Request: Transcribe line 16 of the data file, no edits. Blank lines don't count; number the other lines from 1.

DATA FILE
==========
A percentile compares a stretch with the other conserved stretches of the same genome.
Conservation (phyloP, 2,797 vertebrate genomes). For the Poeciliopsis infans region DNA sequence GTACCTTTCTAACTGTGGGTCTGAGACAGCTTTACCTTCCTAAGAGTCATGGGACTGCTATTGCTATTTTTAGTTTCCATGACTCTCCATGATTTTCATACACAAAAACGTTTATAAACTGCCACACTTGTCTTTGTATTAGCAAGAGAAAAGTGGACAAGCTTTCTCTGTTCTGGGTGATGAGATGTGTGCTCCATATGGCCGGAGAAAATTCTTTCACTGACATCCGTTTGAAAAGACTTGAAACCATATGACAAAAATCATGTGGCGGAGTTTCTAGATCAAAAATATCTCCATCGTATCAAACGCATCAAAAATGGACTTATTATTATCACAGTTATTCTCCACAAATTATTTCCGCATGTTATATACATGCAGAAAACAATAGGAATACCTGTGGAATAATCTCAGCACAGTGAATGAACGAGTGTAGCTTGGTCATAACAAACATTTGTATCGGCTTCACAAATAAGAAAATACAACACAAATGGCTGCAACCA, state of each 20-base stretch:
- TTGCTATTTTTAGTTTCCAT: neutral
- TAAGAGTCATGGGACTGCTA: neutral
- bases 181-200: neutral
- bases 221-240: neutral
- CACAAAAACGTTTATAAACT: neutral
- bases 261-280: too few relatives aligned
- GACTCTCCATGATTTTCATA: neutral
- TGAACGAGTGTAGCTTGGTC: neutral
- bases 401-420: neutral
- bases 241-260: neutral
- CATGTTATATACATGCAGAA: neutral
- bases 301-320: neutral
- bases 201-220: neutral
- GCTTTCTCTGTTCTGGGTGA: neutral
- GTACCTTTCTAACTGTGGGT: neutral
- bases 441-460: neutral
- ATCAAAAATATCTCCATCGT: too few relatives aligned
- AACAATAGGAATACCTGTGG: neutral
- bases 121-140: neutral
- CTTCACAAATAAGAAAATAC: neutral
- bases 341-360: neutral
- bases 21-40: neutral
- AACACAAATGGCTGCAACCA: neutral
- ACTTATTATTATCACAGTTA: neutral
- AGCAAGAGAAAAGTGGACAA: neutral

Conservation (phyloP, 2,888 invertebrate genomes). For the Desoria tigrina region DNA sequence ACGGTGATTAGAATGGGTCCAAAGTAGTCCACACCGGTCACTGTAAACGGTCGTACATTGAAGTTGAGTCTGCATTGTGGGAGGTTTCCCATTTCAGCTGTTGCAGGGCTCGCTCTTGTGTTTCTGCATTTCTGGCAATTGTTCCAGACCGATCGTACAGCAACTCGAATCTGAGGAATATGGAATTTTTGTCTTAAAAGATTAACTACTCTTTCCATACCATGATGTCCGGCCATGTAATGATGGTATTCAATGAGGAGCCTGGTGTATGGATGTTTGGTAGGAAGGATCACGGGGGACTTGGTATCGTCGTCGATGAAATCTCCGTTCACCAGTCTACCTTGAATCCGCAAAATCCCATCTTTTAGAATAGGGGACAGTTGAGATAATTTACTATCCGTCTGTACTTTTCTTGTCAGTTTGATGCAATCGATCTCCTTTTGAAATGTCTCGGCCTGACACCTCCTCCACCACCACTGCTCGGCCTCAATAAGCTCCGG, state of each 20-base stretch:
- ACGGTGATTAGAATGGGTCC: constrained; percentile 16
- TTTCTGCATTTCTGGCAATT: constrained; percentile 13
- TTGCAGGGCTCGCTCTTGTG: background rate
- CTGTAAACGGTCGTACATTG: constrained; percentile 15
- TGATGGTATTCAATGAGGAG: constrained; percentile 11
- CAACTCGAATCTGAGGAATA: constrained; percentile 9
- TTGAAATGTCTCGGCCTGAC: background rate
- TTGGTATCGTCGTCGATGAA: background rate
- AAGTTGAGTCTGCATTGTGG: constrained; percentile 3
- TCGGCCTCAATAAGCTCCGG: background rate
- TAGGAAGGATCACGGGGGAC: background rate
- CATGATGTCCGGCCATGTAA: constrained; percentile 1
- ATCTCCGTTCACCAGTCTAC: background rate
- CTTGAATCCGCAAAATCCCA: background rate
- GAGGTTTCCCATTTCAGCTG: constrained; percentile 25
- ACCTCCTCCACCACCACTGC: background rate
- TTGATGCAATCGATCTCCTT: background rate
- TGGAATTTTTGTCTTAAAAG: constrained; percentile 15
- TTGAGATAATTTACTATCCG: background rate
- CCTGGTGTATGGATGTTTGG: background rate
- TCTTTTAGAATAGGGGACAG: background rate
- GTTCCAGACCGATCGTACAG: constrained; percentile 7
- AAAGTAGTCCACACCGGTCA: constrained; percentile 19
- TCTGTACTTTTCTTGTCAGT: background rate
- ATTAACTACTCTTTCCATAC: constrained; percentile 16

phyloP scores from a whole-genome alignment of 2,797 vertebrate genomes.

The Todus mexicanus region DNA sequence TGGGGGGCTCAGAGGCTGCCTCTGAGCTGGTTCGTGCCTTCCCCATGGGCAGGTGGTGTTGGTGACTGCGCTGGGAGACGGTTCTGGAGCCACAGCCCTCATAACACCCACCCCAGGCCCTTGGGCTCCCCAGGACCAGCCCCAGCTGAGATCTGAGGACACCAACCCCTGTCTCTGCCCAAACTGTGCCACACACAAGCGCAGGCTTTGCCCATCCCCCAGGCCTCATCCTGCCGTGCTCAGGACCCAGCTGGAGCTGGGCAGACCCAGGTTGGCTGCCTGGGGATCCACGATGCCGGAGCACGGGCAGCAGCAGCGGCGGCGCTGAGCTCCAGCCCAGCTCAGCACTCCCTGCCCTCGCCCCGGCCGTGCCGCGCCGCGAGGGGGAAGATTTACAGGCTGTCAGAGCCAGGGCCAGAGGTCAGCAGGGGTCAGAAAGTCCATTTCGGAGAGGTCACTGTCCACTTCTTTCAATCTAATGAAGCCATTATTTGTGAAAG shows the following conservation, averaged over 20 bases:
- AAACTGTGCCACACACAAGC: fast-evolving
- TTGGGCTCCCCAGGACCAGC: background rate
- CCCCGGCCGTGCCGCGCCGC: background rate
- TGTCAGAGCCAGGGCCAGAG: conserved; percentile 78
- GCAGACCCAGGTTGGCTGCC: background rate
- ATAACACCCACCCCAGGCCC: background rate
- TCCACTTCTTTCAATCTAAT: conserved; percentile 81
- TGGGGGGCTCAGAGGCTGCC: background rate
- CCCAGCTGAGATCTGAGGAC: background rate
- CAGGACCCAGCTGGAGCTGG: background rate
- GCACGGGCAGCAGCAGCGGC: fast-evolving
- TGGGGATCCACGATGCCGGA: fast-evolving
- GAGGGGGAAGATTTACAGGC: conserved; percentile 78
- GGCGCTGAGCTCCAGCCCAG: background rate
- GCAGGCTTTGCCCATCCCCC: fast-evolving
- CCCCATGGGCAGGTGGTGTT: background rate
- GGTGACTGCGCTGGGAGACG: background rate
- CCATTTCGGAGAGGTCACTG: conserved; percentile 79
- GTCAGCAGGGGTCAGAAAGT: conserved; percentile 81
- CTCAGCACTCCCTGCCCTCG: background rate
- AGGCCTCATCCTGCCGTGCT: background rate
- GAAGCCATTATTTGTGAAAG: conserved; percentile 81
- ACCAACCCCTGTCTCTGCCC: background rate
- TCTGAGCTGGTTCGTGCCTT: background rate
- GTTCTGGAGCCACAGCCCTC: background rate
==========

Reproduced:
- GCTTTCTCTGTTCTGGGTGA: neutral